22 Jun 2016

Voters urged to 'think of children' on Brexit poll

6:58 am on 22 June 2016

Less than 48 hours before polls open, the British Prime Minister David Cameron has urged people to think of the "hopes and dreams" of future generations when they cast their ballots in the referendum.

Less than 48 hours before polls open, the British Prime Minister David Cameron has urged people to think of the "hopes and dreams" of future generations when they cast their ballots in the referendum.

PM David Cameron said jobs would be put at risk by a vote to leave, and the UK's economic security was "paramount". Photo: AFP

In a rare televised address outside No 10 Downing Street, Mr Cameron said he would not recommend a Remain vote if he did not feel staying in the European Union would make Britain safer and more prosperous.

"Britain does not quit, we get involved, take a lead, make a difference and get things done," he said.

Britons vote on Friday on whether to quit the 28-nation bloc, with polls showing the outcome is too close to call.

Vote Leave said the vote is a chance to take control of the UK's destiny.

There are less than 48 hours to go before voters head to the polls to decide whether the UK remains in the EU or leaves. Both sides are making fresh appeals to undecided voters ahead of the last TV referendum debate of the campaign, to be broadcast by the BBC.

In a hastily arranged ten minute statement outside Downing Street, Mr Cameron strove to emphasise the momentous nature of the decision facing the British people, warning if the UK chose to leave it would be "irreversible" and Britain would be "out of Europe for good".

'Open society'

Warning that family finances and jobs would be put at risk by a vote to leave, he said the UK's economic security was "paramount".

Pointing out that his first duty as Prime Minister was to keep the country safe, he said EU membership - and the access that it gave him to intelligence material and security cooperation - made his job of fighting terrorism and organised crime easier.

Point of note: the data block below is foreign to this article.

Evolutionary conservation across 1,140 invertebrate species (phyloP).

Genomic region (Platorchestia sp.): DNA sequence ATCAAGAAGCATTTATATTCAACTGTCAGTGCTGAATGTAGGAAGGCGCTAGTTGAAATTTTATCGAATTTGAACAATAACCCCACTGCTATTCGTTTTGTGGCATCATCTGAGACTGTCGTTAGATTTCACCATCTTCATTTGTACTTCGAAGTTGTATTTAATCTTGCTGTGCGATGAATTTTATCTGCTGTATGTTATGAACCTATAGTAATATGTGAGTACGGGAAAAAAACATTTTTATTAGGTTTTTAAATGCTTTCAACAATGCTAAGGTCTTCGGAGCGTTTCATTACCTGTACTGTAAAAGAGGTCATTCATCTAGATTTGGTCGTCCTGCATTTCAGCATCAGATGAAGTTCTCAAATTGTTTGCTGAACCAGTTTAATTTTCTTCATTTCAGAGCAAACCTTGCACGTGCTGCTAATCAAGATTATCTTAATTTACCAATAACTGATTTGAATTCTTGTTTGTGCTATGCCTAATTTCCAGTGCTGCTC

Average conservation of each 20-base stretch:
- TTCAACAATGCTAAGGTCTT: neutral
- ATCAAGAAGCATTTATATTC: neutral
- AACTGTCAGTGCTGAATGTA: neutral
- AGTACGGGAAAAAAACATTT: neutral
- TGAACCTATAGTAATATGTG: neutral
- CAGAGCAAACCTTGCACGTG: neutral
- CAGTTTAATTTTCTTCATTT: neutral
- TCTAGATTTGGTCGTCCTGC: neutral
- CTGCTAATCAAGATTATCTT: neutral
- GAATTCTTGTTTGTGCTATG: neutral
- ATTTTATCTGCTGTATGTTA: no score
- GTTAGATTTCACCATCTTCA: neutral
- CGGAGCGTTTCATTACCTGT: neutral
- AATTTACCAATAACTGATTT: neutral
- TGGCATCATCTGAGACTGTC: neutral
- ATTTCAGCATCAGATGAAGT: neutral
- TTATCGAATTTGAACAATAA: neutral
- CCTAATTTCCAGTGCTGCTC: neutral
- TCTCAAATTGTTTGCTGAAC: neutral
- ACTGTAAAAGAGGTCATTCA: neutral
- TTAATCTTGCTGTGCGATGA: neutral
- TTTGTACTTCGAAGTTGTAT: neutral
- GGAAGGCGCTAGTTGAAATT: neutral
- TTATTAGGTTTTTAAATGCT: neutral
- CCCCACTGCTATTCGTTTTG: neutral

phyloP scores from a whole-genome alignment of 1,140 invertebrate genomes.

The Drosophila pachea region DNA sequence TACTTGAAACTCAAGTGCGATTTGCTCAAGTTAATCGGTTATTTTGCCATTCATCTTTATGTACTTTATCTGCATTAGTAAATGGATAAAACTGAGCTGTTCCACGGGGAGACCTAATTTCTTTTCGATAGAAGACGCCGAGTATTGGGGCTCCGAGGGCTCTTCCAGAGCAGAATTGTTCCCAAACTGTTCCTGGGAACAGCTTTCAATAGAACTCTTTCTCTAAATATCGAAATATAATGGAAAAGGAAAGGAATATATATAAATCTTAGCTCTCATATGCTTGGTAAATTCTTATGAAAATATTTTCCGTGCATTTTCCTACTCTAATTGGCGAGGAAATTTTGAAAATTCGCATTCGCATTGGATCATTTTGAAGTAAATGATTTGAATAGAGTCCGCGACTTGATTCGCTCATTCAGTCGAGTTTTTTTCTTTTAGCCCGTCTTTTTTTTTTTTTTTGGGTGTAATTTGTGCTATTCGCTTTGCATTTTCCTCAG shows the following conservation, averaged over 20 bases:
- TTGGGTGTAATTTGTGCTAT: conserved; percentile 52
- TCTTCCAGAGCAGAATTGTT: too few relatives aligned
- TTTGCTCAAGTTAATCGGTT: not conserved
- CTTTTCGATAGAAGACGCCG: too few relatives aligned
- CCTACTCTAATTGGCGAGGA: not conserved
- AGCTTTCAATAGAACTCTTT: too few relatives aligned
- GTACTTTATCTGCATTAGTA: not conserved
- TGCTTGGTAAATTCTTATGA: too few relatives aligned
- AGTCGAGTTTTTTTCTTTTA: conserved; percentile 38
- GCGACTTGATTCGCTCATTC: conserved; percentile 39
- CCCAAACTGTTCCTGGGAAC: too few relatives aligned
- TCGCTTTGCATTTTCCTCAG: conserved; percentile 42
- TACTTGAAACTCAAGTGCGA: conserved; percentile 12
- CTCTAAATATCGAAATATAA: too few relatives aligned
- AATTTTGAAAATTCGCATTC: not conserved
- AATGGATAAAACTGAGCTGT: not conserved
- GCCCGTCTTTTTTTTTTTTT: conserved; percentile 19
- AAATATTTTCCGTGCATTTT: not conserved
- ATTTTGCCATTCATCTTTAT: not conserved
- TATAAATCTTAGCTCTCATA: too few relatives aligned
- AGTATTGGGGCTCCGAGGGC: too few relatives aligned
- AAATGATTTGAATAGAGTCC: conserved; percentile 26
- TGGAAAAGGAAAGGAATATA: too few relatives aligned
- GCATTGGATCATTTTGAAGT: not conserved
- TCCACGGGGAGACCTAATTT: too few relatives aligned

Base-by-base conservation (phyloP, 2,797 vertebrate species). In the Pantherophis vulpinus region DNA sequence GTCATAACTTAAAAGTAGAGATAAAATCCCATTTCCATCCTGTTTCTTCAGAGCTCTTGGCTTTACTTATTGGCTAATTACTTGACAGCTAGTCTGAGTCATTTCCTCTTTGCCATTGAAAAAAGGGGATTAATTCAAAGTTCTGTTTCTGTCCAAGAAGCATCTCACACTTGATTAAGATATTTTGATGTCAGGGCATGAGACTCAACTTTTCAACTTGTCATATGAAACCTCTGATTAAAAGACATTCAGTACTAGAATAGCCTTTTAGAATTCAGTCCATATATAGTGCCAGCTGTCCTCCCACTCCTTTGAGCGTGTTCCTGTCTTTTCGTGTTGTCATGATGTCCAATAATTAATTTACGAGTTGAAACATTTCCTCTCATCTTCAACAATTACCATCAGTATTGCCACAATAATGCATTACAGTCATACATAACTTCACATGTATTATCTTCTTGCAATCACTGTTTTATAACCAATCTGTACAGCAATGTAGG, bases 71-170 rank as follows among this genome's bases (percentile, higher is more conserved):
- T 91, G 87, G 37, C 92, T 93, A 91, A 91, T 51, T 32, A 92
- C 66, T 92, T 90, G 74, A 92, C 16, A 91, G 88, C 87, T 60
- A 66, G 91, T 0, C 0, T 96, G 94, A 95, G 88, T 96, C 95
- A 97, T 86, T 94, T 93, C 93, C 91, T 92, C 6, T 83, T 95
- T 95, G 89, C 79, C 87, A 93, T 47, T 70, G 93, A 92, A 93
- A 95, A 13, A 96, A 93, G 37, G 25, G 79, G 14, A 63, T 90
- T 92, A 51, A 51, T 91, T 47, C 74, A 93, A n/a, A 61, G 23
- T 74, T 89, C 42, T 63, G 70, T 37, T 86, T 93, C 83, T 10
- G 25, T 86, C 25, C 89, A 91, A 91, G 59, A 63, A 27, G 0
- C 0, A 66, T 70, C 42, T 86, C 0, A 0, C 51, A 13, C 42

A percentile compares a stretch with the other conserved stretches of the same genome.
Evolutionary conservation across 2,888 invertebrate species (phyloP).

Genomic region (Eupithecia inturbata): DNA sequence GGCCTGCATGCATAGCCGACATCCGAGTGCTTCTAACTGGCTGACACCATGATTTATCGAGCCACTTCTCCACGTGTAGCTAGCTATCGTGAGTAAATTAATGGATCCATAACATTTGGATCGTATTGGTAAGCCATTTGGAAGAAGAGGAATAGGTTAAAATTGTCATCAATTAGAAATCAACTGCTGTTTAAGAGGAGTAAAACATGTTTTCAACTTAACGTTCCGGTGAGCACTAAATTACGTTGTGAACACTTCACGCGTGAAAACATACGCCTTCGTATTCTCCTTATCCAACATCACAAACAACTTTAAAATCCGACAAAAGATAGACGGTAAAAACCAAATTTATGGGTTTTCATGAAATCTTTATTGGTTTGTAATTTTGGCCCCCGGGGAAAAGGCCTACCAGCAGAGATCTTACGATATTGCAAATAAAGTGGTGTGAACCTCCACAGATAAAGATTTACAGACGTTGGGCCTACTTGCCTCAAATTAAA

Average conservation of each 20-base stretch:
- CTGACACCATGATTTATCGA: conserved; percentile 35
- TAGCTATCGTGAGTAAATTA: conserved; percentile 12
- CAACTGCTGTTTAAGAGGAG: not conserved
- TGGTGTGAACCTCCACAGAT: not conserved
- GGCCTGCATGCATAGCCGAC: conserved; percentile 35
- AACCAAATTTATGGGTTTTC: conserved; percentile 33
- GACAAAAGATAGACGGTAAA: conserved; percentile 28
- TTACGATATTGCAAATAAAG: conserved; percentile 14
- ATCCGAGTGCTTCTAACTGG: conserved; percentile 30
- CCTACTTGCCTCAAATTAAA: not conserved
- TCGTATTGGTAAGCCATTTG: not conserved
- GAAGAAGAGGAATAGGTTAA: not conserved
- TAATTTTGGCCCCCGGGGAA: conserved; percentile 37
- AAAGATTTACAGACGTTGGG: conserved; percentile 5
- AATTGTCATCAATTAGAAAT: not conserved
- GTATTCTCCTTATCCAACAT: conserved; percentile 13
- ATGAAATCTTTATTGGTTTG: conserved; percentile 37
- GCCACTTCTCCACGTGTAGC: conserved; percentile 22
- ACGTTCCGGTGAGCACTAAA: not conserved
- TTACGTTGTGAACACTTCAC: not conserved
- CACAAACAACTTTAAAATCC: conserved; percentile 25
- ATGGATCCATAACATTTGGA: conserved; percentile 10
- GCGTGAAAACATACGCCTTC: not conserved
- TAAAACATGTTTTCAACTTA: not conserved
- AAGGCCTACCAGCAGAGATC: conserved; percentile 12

Conscious of the "honour and responsibility" that he felt to have served as Prime Minister for six years, he said he would not recommend a Remain vote if he felt it would make the UK weaker or diminish its standing in the world.

"I believe very deeply from my years of experience that we will be stronger, we will be safer, we will be better off inside Europe."

Focusing directly on older voters, who polls suggest are more inclined to back Brexit, the PM said that while the EU was far from perfect, it was a force for good and future generations would not be able to reverse the decision.

"As you take this decision whether to remain or leave do think about the hopes and dreams of your children and grandchildren."

'Weird statement'

"They know their chances to work, to travel, to build the sort of open and successful society they want to live in rests on this outcome.

"And remember they can't undo the decision we take. If we vote out, that's it. It is irreversible. We will leave Europe for good, and the next generation will have to live with the consequences far longer than the rest of us."

Mr Cameron's former adviser Steve Hilton, who backs leaving the EU, called it a "weird statement" and a "rather amazing thing to hear".

"What you just saw from the Prime Minister was an admission that they've lost the economic argument, they've lost the argument on immigration, so he's being wheeled out by rather panicky spin doctors to try to change the subject," Mr Hilton told the BBC.

Speaking earlier, justice secretary Michael Gove said that the UK would only be able to control immigration from outside the EU and said it was in the economic interest of countries such as Germany and France to continue to trade with the UK on the current terms.

-BBC

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